The Ins and Outs of Fixer-Upper Loans

(THE most important thing to have, besides a hammer)
Home Repair Insurance

If you’ve been feeling like trying your hand at being handy, you may be in the market for a fixer-upper house. But buyer beware, not all fixer-uppers qualify for traditional financing. Regardless, you should still make sure you're covered with an affordable home insurance policy.

But what do you do when you find yourself with a non-qualifying fixer-upper and without a pot of gold? We asked Doug Carling, a mortgage lender with more than 15 years of experience, for some insight into fixer-upper loans and how to find the right one for you. And here’s what we got:

What Is a Fixer-Upper Loan?

Also known as rehabilitation (or ‘rehab’ for short) loans, fixer-upper loans are a special type of funding that’s used specifically for renovations and upgrades to a home.

There’ are several types of fixer-upper loans. Qualifying for them depends on a few factors, including the scale of the renovation you’re planning. Don’t worry, we’ll talk more about that in just a bit, so hold tight.

Can I Get a Traditional Mortgage and a Loan for a Fixer-Upper?

The short answer is no. Typical mortgages don’t cover remodeling. Plus, if your fixer-upper is in poor enough condition, it won’t even qualify for a traditional fixed-rate loan. That’s why you need a loan specifically designed for upgrading a home. Let’s talk about a few options out there for you.


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What Are the Different Types of Fixer-Upper Home Loans?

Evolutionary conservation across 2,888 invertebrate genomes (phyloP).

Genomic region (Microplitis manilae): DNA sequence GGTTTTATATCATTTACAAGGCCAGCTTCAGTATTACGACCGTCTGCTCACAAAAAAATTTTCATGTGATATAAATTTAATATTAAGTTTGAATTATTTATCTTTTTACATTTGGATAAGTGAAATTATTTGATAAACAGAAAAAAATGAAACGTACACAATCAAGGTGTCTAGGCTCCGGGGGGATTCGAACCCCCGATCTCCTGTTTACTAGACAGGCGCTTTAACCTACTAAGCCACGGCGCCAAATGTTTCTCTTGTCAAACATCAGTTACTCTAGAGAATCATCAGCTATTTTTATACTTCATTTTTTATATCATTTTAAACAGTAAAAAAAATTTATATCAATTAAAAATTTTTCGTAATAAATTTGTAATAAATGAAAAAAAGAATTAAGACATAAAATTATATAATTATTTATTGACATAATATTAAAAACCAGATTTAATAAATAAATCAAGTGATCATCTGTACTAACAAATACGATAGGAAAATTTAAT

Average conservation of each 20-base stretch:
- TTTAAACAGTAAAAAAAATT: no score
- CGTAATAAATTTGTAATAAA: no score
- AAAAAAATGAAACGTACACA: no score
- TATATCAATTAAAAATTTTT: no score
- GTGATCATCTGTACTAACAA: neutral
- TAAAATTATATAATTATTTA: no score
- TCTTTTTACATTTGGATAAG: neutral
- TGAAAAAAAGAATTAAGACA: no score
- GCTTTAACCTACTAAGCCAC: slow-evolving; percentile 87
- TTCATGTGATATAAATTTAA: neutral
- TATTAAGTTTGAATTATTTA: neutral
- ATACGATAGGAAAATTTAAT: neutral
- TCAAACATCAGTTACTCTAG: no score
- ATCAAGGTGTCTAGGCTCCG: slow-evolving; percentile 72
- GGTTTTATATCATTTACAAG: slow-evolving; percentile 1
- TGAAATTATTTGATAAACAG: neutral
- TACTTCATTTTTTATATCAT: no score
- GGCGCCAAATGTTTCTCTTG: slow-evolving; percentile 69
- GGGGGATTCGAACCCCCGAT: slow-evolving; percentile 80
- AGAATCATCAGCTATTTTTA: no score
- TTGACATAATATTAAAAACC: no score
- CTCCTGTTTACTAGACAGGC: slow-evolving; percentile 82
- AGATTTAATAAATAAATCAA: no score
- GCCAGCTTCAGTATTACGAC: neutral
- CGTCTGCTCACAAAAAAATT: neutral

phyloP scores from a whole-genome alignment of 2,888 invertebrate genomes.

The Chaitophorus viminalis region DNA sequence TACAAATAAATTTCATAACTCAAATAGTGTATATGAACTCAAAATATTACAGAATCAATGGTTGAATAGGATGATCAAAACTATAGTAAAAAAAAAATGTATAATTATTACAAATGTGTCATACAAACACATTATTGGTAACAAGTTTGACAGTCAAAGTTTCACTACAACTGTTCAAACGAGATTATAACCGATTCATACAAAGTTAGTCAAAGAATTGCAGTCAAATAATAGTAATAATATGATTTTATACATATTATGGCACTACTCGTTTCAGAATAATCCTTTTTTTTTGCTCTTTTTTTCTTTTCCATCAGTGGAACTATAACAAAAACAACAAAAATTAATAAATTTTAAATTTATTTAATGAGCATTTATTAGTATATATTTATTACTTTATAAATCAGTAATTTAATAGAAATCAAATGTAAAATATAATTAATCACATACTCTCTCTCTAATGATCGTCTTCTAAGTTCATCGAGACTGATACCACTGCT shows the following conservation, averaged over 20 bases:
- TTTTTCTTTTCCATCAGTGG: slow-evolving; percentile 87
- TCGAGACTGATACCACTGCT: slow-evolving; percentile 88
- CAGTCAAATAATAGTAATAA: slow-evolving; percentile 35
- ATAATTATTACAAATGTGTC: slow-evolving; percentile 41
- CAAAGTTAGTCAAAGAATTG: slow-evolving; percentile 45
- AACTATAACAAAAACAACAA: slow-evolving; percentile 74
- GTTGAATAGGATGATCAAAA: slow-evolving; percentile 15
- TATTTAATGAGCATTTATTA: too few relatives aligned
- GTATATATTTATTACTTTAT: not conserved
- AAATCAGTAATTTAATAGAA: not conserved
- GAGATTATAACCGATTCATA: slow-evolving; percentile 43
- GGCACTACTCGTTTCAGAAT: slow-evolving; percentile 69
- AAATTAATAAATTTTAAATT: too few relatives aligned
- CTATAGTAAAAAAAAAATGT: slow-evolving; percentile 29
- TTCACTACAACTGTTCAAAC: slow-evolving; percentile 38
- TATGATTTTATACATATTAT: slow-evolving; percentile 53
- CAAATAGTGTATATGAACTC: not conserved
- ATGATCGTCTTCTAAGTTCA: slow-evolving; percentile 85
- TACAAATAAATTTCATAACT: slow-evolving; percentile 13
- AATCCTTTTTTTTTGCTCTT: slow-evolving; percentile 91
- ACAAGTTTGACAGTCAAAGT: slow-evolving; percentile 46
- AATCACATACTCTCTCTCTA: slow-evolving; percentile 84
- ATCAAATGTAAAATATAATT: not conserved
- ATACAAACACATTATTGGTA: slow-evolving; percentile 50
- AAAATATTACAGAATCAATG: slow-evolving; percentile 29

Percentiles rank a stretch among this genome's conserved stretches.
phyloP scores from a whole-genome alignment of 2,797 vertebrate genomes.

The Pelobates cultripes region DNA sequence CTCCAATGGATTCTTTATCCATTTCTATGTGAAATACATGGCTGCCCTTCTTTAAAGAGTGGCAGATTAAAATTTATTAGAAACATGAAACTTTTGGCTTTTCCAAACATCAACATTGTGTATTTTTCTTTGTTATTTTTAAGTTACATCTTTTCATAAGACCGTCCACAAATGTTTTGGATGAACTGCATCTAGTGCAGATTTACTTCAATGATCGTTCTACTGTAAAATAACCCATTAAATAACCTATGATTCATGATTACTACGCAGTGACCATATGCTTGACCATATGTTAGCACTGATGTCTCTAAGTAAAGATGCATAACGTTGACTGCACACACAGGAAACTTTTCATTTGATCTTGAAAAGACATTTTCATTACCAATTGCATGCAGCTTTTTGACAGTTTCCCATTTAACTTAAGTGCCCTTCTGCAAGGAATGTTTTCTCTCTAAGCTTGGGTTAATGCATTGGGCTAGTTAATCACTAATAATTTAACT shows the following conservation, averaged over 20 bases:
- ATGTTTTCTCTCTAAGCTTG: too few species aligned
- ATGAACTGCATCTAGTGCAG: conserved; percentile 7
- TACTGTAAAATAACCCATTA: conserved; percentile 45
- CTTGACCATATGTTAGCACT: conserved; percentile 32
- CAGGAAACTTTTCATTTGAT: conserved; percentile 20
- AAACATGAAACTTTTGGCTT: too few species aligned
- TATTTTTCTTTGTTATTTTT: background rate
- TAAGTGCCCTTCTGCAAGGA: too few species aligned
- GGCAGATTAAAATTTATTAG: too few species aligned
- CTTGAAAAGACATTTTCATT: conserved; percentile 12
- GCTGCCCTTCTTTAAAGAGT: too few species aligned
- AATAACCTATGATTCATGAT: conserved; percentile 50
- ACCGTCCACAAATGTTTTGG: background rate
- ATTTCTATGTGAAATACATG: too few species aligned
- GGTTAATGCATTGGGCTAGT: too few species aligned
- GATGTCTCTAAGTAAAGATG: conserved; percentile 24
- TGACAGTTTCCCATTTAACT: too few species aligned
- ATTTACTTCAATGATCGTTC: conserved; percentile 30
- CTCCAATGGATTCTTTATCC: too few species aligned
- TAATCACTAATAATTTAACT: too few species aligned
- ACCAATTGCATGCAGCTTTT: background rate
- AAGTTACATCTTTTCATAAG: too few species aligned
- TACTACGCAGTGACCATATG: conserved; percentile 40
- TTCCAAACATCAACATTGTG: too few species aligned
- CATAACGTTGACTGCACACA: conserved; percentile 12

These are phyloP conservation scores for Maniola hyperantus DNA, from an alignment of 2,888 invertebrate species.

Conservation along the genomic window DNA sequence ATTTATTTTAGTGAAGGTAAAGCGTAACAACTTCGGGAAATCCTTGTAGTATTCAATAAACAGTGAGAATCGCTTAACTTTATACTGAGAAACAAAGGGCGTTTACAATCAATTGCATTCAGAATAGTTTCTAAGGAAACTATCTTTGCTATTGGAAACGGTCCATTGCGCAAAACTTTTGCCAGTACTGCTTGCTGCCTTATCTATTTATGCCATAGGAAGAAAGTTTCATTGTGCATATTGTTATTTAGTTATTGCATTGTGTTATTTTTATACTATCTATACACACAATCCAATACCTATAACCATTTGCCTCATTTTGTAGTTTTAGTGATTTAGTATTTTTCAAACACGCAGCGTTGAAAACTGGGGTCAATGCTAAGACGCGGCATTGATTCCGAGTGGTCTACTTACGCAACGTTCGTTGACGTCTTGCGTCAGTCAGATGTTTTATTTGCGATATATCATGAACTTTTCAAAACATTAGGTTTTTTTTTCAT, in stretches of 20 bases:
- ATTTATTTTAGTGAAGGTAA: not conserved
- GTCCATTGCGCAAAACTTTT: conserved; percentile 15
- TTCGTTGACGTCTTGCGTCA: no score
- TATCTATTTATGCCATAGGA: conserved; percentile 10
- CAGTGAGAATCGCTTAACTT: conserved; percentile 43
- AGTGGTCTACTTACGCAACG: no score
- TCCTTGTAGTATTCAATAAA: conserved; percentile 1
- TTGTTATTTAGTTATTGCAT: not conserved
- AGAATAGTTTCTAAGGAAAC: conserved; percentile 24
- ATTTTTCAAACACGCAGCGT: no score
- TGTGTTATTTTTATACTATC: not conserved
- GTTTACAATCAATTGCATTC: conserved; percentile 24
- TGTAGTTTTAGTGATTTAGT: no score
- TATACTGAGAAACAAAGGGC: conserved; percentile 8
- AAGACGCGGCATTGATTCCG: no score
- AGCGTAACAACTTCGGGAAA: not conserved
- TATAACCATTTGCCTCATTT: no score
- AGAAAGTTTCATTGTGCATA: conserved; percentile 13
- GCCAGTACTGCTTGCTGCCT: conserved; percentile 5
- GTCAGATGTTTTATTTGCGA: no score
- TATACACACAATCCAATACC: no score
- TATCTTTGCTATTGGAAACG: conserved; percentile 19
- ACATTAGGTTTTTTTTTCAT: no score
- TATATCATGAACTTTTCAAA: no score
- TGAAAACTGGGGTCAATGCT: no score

Basically there are four different options for you when it comes to rehab loans. The one that works best for you will depend on the projects you’re facing and how much money you want to donate to the cause.

  • Limited 203(k): Best for smaller repairs and upgrades, as it caps at $35,000.
  • Standard 203(k): Better for extensive home upgrades and requires that you hire a consultant to oversee the project. 
  • Fannie Mae HomeStyle Renovation Mortgage: This can be used to purchase or refinance a home, as a primary, secondary or rental property. The price of this loan depends on the renovation plans and the contractor’s bids for the planned work. Also, you cannot live in the home during the renovations. Nor would you want to—ew, sawdust.
  • Home equity loan: This is a one-time line of credit with non-flexible payments for the lifetime of the loan, also called a second mortgage. This loan is only beneficial if you have enough equity in your home for the remodel you’re looking to do.
  • Cash-out mortgage refinance: Similar to the home equity loan, here you’re also using your home as collateral. You’ll basically refinance your house with a whole new mortgage and the difference will be given to you in cold, hard cash. To qualify for a cash-out mortgage refinance, you need at least 20% equity in your home. 

But if words aren’t your thing, here’s a chart. Enjoy!

fixer upper chart

Choosing Between Fixer-Upper Loans

Now you may be wondering how to choose between all of these options. Don’t worry, you may not have to. Often the decision will be made for you once you know exactly what your remodel looks like. 

Getting your hands on a loan like this shouldn’t be too difficult. It’s all just gonna depend on credit scores, loan amount needed and what kind of money you can spare to put down–piece of cake.


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What to Know Before Purchasing a Loan

Before you commit to any loan, Doug recommends fully knowing and understanding your budget. 

“Be cautious of your expenses so you don’t do a cost overrun,” said Doug. “It’s easy for buyers to not realize how much work they’re doing. The shinier it is, the more expensive, so it’s important to be cognizant of budgeting.” 

It’s Loan O’Clock

And there you have it, your fixer-upper loan questions answered. Now, while we may not have answered all of your questions, we hope to have at least helped you understand your options. And don't forget to make sure you're covered with an affordable home insurance policy. Onward you go!

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